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Chemicals May Alter Placenta Genes

Researchers link endocrine disrupting chemical exposure to altered gene function in pregnant women’s placentas.

Researchers link endocrine disrupting chemical exposure to altered gene function in pregnant women's placentas, which could hamper fetal growth. (Image: Ultrasound image via Shutterstock)

Women exposed to widely used chemicals while pregnant are more likely to have altered gene function in their placentas, according to a new study.

It is the first study to show that exposure to phenols and phthalates may alter how genes are expressed in the placenta of pregnant women and suggests that such exposures may hamper fetuses’ proper development and growth.

“Altered expression of a gene is of concern because we will have more or less of a protein,” said senior author of the study, Karin Michels, a professor and epidemiologist at the Harvard Medical School and Brigham and Women’s Hospital in Boston, in an emailed response. “Proteins have essential function, for example, as hormones in the body.”

The researchers tested the urine of 179 women in their first trimester of pregnancy for eight phenols, including widely used bisphenol-A (BPA), and 11 phthalate metabolites, substances formed after the body processes phthalates. Then they tested how certain genes were expressed in the placenta. The women were enrolled in a study cohort at Harvard University.

They found that exposure was associated with altering certain molecules that regulate the expression of genes in the placenta. The study is concerning because the placenta is a lifeline for the fetus and properly functioning genes are crucial for the health of both the placenta and the growing fetus.

“The placenta is vital for nutrient transport to the fetus, regulation of oxygen, transport of waste out of the fetal compartment … preventing infection,” said Jennifer Adibi, an assistant professor and epidemiologist at the University of Pittsburgh who studies how chemicals impact placentas and fetuses.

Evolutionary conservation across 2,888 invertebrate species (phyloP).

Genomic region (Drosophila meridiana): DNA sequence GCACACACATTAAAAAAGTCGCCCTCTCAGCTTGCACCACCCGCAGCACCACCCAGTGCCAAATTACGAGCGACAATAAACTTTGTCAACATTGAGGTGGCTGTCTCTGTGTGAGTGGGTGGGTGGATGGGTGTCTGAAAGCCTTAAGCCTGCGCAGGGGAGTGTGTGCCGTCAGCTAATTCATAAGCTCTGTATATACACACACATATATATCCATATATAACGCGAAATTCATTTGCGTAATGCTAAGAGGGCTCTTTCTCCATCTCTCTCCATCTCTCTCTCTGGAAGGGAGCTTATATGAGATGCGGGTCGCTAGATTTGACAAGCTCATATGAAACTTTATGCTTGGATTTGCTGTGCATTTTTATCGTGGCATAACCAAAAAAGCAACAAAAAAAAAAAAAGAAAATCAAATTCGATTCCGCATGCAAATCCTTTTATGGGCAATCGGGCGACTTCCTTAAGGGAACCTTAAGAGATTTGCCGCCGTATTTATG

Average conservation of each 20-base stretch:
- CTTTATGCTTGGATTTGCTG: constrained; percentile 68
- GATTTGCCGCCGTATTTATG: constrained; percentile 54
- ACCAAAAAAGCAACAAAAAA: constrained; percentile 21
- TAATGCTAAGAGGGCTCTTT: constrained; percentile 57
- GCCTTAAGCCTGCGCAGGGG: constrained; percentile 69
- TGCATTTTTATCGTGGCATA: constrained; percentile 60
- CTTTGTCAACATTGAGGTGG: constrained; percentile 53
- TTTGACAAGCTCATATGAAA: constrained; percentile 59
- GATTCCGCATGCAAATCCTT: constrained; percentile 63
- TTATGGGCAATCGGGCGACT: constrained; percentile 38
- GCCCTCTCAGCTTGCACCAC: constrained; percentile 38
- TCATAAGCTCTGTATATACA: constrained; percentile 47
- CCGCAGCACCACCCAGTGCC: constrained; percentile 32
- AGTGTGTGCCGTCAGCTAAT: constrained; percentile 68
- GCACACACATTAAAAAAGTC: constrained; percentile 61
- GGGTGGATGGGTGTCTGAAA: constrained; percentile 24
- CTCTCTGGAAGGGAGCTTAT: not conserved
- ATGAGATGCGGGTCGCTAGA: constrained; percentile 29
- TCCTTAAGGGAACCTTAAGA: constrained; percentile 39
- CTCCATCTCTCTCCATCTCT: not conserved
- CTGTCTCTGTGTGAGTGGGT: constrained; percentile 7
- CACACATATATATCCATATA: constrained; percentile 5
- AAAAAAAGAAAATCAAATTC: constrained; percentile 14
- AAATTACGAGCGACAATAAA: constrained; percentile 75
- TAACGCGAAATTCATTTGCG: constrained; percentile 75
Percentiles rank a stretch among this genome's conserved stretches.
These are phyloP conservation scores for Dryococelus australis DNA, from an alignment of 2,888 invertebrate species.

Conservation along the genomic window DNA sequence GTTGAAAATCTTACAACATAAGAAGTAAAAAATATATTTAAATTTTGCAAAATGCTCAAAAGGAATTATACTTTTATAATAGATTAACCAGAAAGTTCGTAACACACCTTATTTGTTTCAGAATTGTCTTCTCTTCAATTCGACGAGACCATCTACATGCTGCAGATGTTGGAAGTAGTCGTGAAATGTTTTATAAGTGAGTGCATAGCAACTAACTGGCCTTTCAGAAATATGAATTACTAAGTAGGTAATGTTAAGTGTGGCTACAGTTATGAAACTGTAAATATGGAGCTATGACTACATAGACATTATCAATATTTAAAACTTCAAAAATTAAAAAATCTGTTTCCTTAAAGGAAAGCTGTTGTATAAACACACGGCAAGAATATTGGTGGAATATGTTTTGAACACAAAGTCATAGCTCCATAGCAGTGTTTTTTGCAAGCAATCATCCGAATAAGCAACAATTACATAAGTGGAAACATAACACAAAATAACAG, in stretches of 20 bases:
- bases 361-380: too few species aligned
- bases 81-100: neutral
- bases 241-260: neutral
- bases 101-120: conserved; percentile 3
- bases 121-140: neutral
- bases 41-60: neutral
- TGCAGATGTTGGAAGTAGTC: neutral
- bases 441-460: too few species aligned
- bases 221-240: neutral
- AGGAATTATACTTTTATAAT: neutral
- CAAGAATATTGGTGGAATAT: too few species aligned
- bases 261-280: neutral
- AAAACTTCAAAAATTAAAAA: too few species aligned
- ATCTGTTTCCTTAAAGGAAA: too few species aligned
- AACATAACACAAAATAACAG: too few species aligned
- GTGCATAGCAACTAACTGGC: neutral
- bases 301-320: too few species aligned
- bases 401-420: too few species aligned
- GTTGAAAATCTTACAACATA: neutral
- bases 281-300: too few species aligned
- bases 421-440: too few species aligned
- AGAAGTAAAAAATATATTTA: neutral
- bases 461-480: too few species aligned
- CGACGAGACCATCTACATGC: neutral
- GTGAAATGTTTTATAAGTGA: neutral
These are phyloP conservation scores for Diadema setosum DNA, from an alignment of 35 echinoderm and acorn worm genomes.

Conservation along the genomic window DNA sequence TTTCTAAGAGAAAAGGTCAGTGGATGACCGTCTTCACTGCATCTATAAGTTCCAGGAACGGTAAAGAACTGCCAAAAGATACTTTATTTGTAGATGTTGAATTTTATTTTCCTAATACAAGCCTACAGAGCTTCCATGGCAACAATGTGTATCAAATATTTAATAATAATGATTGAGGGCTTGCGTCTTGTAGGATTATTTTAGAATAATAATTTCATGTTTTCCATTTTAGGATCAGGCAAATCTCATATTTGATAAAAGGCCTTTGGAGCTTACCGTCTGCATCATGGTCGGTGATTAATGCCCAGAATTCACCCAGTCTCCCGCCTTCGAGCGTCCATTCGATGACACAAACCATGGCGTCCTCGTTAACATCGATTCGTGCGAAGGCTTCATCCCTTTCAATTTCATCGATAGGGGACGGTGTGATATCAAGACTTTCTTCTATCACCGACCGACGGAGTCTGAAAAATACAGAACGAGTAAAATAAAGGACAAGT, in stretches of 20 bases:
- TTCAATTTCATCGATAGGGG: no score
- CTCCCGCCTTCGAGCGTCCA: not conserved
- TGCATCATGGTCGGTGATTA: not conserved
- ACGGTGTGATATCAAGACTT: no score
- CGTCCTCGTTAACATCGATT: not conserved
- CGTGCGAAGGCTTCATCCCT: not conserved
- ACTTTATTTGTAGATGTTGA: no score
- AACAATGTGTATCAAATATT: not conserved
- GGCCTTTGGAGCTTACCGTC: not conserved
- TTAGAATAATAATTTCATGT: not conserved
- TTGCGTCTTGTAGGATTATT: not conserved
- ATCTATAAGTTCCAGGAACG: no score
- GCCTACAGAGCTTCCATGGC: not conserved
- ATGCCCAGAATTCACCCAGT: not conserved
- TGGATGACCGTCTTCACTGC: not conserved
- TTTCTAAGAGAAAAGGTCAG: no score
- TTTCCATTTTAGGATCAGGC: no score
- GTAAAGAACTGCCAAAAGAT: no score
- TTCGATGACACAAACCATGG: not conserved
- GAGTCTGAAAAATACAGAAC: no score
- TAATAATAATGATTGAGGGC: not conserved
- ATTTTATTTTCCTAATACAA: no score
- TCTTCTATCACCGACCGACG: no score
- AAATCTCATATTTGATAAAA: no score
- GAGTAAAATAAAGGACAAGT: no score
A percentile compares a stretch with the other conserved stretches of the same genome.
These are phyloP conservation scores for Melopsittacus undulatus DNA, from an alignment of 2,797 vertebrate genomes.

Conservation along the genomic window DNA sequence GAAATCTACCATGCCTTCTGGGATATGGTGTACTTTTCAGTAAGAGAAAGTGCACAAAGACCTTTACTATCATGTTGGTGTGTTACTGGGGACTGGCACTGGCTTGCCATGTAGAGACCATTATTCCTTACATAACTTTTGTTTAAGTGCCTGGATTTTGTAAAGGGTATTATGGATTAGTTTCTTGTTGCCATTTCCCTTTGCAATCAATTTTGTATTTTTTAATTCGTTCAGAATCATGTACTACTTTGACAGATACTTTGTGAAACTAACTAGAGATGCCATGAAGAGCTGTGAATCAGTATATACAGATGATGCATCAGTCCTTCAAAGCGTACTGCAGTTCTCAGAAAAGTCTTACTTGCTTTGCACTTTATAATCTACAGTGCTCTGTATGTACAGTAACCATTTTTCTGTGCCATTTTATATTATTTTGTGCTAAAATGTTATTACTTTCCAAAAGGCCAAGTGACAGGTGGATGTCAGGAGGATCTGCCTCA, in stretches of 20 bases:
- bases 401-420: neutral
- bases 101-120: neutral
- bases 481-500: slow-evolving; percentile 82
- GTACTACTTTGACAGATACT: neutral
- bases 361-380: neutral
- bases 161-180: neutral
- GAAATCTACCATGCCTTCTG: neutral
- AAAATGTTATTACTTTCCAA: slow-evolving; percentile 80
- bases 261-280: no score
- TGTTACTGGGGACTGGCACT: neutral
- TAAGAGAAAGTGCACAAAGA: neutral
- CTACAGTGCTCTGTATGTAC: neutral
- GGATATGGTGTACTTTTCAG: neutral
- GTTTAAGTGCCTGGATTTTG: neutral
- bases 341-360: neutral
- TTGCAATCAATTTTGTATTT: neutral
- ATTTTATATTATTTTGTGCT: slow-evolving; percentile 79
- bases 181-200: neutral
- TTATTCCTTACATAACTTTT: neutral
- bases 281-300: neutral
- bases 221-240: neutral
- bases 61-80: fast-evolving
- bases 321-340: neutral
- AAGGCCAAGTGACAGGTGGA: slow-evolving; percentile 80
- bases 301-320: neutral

“In the early stages, the fetus doesn’t have a functional endocrine system, it does not produce the hormones it needs to develop, and the placenta actually provides those,” said Adibi, who was not involved in the study.

Phenols and phthalates are widely used. Phthalates are used in vinyl products, in cosmetic as fragrances and in other plastics to make them pliable.

Phenols have a wide variety of uses including plastic resins, pesticides, and cleaning and personal care products. One of the most common, BPA, is ubiquitous and used to make polycarbonate plastic and found in some food cans and paper receipts.

Both phthalates and phenols are found in most people and the compounds are endocrine disruptors, meaning they interfere with people’s hormones. Disrupted hormones can lead to numerous defects and diseases.

During pregnancy, various hormones rise to ensure that the fetus is carried to term. “Phthalates and phenols may interfere especially with these hormones by either mimicking their effect or blocking them,” Michels said.

The first trimester is a “critical window of exposure for implications in adverse health outcomes later in life,” Michels and colleagues wrote in the study published this month in the Environmental Health Perspectives journal.

Adibi said the study is more evidence that human placentas respond “very uniquely” to chemicals such as phthalates. “This kind of challenges that historical view of the placenta—that chemicals pass through it in a passive way and interact with the fetus directly,” she said.

The study had “numerous shortcomings,” according to a statement from the American Chemistry Council (ACC), which represents chemical manufacturers.

“This study does not provide enough information about the source of potential exposures and the study participants themselves to draw conclusions about the findings,” the statement said.

The ACC also pointed out that the study did not draw any conclusions about negative health effects associated with potential exposures, as the researchers did not find any associations between the expression of genes and birth weights or lengths.

However the altered gene expression may affect other aspects of long-term health such as metabolism or hormones, which may not directly impact birth weight or length but could manifest later in childhood or adult characteristics, Michels said.